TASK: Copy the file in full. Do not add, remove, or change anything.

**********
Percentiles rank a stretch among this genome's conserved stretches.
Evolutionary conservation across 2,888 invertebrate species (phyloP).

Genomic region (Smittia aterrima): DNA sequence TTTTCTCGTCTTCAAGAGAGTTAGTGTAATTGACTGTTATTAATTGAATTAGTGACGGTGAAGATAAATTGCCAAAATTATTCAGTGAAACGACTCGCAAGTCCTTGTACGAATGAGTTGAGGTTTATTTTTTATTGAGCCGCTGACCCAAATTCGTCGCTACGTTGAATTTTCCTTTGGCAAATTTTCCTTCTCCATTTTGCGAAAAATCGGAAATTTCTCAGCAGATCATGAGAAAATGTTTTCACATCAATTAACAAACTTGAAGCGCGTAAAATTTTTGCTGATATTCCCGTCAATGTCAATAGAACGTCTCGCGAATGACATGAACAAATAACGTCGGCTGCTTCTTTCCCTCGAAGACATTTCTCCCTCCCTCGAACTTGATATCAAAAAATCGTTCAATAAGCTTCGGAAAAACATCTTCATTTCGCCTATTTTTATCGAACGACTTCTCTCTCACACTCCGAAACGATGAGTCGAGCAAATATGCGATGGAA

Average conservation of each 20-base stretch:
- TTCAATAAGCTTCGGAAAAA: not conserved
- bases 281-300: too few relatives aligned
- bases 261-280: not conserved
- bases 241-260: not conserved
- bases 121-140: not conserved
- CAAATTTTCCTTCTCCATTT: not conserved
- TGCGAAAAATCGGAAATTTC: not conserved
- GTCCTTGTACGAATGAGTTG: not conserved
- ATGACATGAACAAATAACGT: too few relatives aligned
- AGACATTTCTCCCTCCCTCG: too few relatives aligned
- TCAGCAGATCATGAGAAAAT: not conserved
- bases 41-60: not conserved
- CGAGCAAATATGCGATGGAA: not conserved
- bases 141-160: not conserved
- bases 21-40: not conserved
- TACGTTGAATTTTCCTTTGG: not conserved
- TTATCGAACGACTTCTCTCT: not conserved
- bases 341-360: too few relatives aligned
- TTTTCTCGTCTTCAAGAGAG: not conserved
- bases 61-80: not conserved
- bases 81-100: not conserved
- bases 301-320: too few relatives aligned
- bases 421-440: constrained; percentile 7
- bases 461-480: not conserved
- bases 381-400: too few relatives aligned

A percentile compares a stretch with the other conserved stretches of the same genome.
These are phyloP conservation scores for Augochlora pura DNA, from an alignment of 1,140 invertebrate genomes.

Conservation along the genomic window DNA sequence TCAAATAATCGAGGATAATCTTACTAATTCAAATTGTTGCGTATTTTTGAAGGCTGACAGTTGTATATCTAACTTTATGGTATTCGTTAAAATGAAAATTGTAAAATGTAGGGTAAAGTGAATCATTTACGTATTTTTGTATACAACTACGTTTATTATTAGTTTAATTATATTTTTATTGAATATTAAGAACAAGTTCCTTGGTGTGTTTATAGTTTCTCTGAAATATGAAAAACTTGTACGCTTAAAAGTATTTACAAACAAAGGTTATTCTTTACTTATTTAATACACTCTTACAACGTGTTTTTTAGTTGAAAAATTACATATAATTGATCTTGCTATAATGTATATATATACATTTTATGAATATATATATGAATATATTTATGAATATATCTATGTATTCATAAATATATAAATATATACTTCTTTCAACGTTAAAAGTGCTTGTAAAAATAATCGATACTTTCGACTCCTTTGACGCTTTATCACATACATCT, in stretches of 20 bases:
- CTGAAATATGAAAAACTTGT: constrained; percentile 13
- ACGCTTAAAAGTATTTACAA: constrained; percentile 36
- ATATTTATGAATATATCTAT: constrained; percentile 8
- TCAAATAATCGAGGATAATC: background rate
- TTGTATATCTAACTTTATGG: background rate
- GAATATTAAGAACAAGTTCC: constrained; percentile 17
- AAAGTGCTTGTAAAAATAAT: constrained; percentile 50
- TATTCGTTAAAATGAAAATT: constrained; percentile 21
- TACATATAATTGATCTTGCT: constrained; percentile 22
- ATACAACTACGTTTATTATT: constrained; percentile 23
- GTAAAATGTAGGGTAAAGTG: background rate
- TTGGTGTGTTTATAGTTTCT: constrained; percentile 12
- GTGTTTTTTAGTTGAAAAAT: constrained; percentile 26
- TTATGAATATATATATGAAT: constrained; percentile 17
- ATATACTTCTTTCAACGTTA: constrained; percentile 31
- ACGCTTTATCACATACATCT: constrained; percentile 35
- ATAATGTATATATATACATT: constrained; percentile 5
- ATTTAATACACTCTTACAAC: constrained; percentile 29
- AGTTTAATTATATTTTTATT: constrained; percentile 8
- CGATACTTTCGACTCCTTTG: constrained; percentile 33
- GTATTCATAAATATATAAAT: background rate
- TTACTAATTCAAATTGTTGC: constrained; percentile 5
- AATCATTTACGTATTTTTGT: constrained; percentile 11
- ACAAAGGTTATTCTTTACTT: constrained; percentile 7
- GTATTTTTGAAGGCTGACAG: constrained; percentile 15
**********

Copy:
Percentiles rank a stretch among this genome's conserved stretches.
Evolutionary conservation across 2,888 invertebrate species (phyloP).

Genomic region (Smittia aterrima): DNA sequence TTTTCTCGTCTTCAAGAGAGTTAGTGTAATTGACTGTTATTAATTGAATTAGTGACGGTGAAGATAAATTGCCAAAATTATTCAGTGAAACGACTCGCAAGTCCTTGTACGAATGAGTTGAGGTTTATTTTTTATTGAGCCGCTGACCCAAATTCGTCGCTACGTTGAATTTTCCTTTGGCAAATTTTCCTTCTCCATTTTGCGAAAAATCGGAAATTTCTCAGCAGATCATGAGAAAATGTTTTCACATCAATTAACAAACTTGAAGCGCGTAAAATTTTTGCTGATATTCCCGTCAATGTCAATAGAACGTCTCGCGAATGACATGAACAAATAACGTCGGCTGCTTCTTTCCCTCGAAGACATTTCTCCCTCCCTCGAACTTGATATCAAAAAATCGTTCAATAAGCTTCGGAAAAACATCTTCATTTCGCCTATTTTTATCGAACGACTTCTCTCTCACACTCCGAAACGATGAGTCGAGCAAATATGCGATGGAA

Average conservation of each 20-base stretch:
- TTCAATAAGCTTCGGAAAAA: not conserved
- bases 281-300: too few relatives aligned
- bases 261-280: not conserved
- bases 241-260: not conserved
- bases 121-140: not conserved
- CAAATTTTCCTTCTCCATTT: not conserved
- TGCGAAAAATCGGAAATTTC: not conserved
- GTCCTTGTACGAATGAGTTG: not conserved
- ATGACATGAACAAATAACGT: too few relatives aligned
- AGACATTTCTCCCTCCCTCG: too few relatives aligned
- TCAGCAGATCATGAGAAAAT: not conserved
- bases 41-60: not conserved
- CGAGCAAATATGCGATGGAA: not conserved
- bases 141-160: not conserved
- bases 21-40: not conserved
- TACGTTGAATTTTCCTTTGG: not conserved
- TTATCGAACGACTTCTCTCT: not conserved
- bases 341-360: too few relatives aligned
- TTTTCTCGTCTTCAAGAGAG: not conserved
- bases 61-80: not conserved
- bases 81-100: not conserved
- bases 301-320: too few relatives aligned
- bases 421-440: constrained; percentile 7
- bases 461-480: not conserved
- bases 381-400: too few relatives aligned

A percentile compares a stretch with the other conserved stretches of the same genome.
These are phyloP conservation scores for Augochlora pura DNA, from an alignment of 1,140 invertebrate genomes.

Conservation along the genomic window DNA sequence TCAAATAATCGAGGATAATCTTACTAATTCAAATTGTTGCGTATTTTTGAAGGCTGACAGTTGTATATCTAACTTTATGGTATTCGTTAAAATGAAAATTGTAAAATGTAGGGTAAAGTGAATCATTTACGTATTTTTGTATACAACTACGTTTATTATTAGTTTAATTATATTTTTATTGAATATTAAGAACAAGTTCCTTGGTGTGTTTATAGTTTCTCTGAAATATGAAAAACTTGTACGCTTAAAAGTATTTACAAACAAAGGTTATTCTTTACTTATTTAATACACTCTTACAACGTGTTTTTTAGTTGAAAAATTACATATAATTGATCTTGCTATAATGTATATATATACATTTTATGAATATATATATGAATATATTTATGAATATATCTATGTATTCATAAATATATAAATATATACTTCTTTCAACGTTAAAAGTGCTTGTAAAAATAATCGATACTTTCGACTCCTTTGACGCTTTATCACATACATCT, in stretches of 20 bases:
- CTGAAATATGAAAAACTTGT: constrained; percentile 13
- ACGCTTAAAAGTATTTACAA: constrained; percentile 36
- ATATTTATGAATATATCTAT: constrained; percentile 8
- TCAAATAATCGAGGATAATC: background rate
- TTGTATATCTAACTTTATGG: background rate
- GAATATTAAGAACAAGTTCC: constrained; percentile 17
- AAAGTGCTTGTAAAAATAAT: constrained; percentile 50
- TATTCGTTAAAATGAAAATT: constrained; percentile 21
- TACATATAATTGATCTTGCT: constrained; percentile 22
- ATACAACTACGTTTATTATT: constrained; percentile 23
- GTAAAATGTAGGGTAAAGTG: background rate
- TTGGTGTGTTTATAGTTTCT: constrained; percentile 12
- GTGTTTTTTAGTTGAAAAAT: constrained; percentile 26
- TTATGAATATATATATGAAT: constrained; percentile 17
- ATATACTTCTTTCAACGTTA: constrained; percentile 31
- ACGCTTTATCACATACATCT: constrained; percentile 35
- ATAATGTATATATATACATT: constrained; percentile 5
- ATTTAATACACTCTTACAAC: constrained; percentile 29
- AGTTTAATTATATTTTTATT: constrained; percentile 8
- CGATACTTTCGACTCCTTTG: constrained; percentile 33
- GTATTCATAAATATATAAAT: background rate
- TTACTAATTCAAATTGTTGC: constrained; percentile 5
- AATCATTTACGTATTTTTGT: constrained; percentile 11
- ACAAAGGTTATTCTTTACTT: constrained; percentile 7
- GTATTTTTGAAGGCTGACAG: constrained; percentile 15